Another example was a man who went on BBC News claiming to be Jude Finisterra, a representative from Dow Chemical, to say that Dow accepted responsibility for killing 20,000 people in Bhopal after twenty years of damage caused by a chemical disaster from an acquired company (Union Carbide Corporation). By doing this, Andy Bichlbaum ("Jude") forced Dow Chemical to do something; it was a very new and controversial type of protest.

We did an activity where we decided what we would do in a relationship if our partner does certain things (throws your cell phone in the toilet, doesn't like your music, punches a wall when angry): break up, talk, or stay together. We gathered in front of the paper that represented what we would do, and had discussions based on those decisions. 

Then we had a lecture about rape, and the difference between risk reduction (stopping rapes in progress, aimed at the victim) and primary prevention (stopping rapes from happening at all, aimed at the perpetrator). Lexi J. White gave us a lecture on street harassment—if you don't know what that is, then you probably know it by another word: "catcalling." We looked at pictures from Hannah Price, a photographer who took pictures of her catcallers, and portraits from Tatyana Fazlalizadeh, who drew women with a caption of what they would tell their harassers. One of my favorites? "Women are not outside for your entertainment." 

All of a sudden, class was over. It was awful. 

At least we had dinner with Andy to make up for the loss of such a good class period. Julia and I had signed up for lunch with Andy today, but lunch was cancelled, so he had us go with the dinner group, a few of whom decided to skip the meal to rest at their dorms. Andy walked us to Allegro Pizza where he bought us dinner in exchange for a discussion on income inequality and Paraguay, among other things. Andy saw two people he knew in the restaurant, and one of them, a Peace Corps member named Estee, actually joined us for dinner.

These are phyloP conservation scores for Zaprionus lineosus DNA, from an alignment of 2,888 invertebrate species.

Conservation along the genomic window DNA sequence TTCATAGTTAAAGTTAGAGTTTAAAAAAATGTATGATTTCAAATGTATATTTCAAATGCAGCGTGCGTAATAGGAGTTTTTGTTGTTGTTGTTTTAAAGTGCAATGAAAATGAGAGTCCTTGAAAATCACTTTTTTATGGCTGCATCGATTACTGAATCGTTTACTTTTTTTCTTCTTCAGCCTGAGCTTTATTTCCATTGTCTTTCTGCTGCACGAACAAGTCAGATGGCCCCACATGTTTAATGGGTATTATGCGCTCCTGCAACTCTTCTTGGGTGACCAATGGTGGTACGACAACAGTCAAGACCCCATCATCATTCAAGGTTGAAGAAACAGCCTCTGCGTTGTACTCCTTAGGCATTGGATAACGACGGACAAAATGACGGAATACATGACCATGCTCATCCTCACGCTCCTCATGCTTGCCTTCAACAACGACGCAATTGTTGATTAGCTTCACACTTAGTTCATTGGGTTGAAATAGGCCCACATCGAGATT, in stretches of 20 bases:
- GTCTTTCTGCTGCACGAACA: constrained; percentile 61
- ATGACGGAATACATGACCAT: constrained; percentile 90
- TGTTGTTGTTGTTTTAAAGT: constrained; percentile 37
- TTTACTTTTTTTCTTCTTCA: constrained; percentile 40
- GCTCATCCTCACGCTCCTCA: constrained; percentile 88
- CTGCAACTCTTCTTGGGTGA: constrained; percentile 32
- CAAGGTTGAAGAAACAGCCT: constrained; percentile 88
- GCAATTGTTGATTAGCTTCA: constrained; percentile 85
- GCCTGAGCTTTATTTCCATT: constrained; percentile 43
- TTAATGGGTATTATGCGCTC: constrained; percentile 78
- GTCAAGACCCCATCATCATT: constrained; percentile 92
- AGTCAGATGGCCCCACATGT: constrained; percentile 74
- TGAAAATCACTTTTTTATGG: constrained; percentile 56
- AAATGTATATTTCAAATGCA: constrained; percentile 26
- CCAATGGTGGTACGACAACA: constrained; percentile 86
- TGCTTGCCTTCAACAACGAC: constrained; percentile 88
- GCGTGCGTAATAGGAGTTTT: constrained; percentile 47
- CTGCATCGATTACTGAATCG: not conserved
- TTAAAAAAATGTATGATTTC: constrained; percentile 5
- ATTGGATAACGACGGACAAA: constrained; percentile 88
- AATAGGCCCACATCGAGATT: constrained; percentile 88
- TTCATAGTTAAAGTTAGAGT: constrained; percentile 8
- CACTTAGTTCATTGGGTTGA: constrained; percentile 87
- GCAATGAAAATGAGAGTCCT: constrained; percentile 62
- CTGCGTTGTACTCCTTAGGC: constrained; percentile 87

We walked back to the dorms, and Julia and I decided to split from the group to take a look in House of Our Own, a bookstore Andy recommended on the way over. When we started to break off the sidewalk toward the bookstore, Andy said goodbye to the rest of the group, and followed us, and when we got inside, he told us that he was going to buy each of us a few books. Julia and I insisted that this was unnecessarily kind, but Andy will be Andy, and we found ourselves looking for books for Andy to buy us. The bookstore was great, and I had to remind myself more than once to close my mouth because I probably looked like, you know, a little kid filled with wonder. At Disneyland or something. That kind of expression. 

Disneyland? No, Penn has something much better.
When I couldn't decide what to look for, I asked Andy, "If I have never read a book, what book should I read?" His first response was Invisible Cities, and I walked out of House of Our Own with that and a handful of other books. Andy's generosity amazes me. 

While we were browsing in the Philosophy section (I ended up getting An Essay on Liberation by Herbert Marcuse), Andy whispered, "wow, this is so much fun," and he was right. It's crazy: we were hanging out with our professor outside of class, having intelligent discussions on books, and somehow, insanely, magically, we ended up having fun. 

Conclusion? Andy is the best. 

Artsy picture from the ground. So artsy. So ground.
I'm noticing a theme in how I've been ending these blogs: I miss everyone back home, and I am in love with this class. Today, I can add that it was a total flashback to Women and Leadership last year. The analyses of the social construction of gender, the recognition of societal gender norms, Miss Representation...I missed it. I hadn't done anything so similar to my class at Brown last year since the class ended, and it was very nostalgic and very beautiful. I love that I missed the class, but even more, I love that I'll miss Social Justice  in the same way.